What’s That Noise? Office Environments
This month’s edition of What’s That Noise? focuses on office environments—enclosed areas that depend on quietness to ensure the clearest communication possible.
Millions of Americans spend 40 or more hours working in office buildings each week. Unfortunately, not all the time spent by office employees is productive, as the buildings they work in are a constant source of unsolicited noise.
If you’ve worked in an office, or even briefly visited one, then you are well aware of the noises people encounter in these buildings—keyboard clicking, calls with clients or other employees, and loud music are a few prime examples. These individual noises are irritating and distracting, but they aren’t the biggest problem befalling offices today; sound transmission from room to room is the real culprit.
Interestingly enough, the construction of office buildings is what promotes sound transmission. During construction, components like heating and cooling systems, water pipes, are run along the ceiling of a building. Next, walls are built and a “drop-ceiling” is installed to cover the surfaces. Finally, doors are installed and the rooms are finished. In each of these areas, very little attention is given to sound absorbing materials.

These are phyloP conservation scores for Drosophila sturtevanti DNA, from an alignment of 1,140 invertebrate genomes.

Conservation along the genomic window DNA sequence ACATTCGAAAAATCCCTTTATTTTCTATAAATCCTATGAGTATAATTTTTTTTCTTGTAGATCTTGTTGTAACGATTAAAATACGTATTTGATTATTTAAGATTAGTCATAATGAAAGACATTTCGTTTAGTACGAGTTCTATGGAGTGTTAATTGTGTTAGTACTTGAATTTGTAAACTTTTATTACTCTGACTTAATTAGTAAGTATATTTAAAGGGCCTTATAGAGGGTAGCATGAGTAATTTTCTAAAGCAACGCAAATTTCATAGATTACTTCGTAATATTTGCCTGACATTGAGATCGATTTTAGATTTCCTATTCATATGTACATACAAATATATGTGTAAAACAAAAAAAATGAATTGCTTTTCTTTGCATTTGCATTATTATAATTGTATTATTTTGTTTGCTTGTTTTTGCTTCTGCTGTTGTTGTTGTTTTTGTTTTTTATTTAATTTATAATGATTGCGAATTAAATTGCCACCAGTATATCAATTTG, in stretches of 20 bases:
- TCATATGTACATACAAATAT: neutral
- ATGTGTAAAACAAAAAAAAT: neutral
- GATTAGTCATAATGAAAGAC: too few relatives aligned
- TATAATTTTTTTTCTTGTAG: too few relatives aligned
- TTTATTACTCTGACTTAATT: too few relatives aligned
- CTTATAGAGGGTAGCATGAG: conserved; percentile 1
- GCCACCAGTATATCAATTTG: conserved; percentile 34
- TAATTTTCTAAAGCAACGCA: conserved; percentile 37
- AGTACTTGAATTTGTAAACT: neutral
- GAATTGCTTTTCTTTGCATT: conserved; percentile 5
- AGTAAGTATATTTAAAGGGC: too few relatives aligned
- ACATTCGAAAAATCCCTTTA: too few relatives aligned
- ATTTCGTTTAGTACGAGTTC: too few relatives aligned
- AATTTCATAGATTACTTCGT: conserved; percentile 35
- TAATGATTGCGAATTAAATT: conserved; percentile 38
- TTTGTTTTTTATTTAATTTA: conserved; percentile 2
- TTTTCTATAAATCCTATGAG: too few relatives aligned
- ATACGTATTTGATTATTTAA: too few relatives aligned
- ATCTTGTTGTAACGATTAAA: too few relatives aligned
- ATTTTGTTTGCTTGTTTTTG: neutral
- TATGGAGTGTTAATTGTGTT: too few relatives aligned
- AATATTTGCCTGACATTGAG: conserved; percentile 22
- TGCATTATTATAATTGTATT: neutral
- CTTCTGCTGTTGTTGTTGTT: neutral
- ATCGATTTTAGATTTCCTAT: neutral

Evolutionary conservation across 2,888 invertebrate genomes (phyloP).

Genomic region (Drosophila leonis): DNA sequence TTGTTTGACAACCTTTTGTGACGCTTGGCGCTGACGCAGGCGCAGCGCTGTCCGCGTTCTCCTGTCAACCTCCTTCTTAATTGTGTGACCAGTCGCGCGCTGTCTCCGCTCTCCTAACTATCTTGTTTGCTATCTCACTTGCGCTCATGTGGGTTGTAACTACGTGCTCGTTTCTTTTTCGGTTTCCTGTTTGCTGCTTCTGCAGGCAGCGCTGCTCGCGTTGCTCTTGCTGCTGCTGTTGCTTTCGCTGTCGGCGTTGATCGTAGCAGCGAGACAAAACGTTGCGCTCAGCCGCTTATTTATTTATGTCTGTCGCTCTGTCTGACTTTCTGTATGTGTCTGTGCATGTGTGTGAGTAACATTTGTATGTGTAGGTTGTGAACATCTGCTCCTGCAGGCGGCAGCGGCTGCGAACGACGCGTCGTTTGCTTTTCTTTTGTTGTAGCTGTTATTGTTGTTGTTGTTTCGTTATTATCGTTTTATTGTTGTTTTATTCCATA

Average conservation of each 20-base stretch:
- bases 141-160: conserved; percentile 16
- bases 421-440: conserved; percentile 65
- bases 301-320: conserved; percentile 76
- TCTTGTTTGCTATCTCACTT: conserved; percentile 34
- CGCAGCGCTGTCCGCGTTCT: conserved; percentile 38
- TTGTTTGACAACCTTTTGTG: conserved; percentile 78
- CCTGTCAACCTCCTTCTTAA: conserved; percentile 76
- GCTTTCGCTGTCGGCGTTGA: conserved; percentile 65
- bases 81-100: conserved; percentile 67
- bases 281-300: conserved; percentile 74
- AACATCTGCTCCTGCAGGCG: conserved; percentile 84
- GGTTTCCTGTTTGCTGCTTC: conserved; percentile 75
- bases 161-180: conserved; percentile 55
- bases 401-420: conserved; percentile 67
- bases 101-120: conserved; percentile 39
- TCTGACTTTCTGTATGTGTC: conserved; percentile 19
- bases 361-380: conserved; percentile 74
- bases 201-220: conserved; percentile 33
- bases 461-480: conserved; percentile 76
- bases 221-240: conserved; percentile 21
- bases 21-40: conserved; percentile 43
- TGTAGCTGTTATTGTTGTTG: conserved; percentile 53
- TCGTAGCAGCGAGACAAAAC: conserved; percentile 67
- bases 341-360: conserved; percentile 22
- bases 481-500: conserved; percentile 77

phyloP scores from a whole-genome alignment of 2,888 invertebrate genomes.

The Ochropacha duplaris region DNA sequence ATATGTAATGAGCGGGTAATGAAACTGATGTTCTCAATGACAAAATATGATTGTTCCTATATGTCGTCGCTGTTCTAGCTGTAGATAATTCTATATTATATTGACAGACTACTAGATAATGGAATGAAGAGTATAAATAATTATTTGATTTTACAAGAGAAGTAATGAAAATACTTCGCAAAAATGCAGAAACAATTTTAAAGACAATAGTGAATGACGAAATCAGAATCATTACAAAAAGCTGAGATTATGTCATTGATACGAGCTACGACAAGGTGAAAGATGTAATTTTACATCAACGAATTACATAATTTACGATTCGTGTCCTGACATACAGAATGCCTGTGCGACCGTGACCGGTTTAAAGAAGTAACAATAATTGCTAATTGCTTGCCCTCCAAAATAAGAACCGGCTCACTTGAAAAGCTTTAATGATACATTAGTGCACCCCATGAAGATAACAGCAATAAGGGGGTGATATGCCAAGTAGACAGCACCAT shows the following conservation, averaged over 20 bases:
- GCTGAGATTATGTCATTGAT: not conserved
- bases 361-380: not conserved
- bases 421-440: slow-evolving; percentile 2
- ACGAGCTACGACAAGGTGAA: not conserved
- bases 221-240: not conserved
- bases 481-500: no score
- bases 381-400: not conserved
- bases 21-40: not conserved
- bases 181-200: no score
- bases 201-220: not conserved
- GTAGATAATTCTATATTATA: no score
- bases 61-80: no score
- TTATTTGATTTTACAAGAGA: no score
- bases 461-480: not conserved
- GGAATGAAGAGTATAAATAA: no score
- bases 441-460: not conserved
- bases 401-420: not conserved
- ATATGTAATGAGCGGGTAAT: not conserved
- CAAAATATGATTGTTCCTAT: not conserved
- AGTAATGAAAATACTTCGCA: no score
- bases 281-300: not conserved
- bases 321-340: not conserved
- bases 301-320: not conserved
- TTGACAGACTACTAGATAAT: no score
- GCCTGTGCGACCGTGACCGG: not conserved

People tend to assume that walls are the main source of sound transmission, but generally speaking, sound travels too fast (1,130 feet per second to be exact) to determine its precise location. Regardless of location, these sounds interfere with office productivity, and often cause confusion among employees.
How Can I Resolve the Problem?
It can be challenging, but the first step is to try and pinpoint the general problem area—your choice of noise abatement products will depend on the specifics of the room.
For ceiling tiles, the Acoustical Surfaces team recommends two exceptional products: NOISE S.T.O.P.™ Sound Barrier ACT Tiles offer both high sound absorption (for echo and reverberation within a room) and are designed with a noise barrier on the back of the tile to help to block sound from entering or leaving an office; Barrier Decoupler can be used on the back of STANDARD ceiling tiles to reduce sound transmission and contain intrusive noises.
For office doorways, we recommend Door Seal Kits—these products are adjustable, durable, and are ideal for decreasing the amount of sound transmission through door seals. Our door seals are easy-to-install and available in several custom sizes.
Finally, adding wall panels will help absorb echoes and reverberation throughout the office. Our NOISE S.T.O.P. FABRISORB™ fabric-wrapped fiberglass panels are custom engineered to provide high-performance noise reduction in any office area. These panels can also be fabricated with a core of a dense, heavy vinyl that will offer the ability to block sound transmission as well.
Learn more about our noise abatement and soundproofing solutions by contacting Acoustical Surfaces, Inc. today.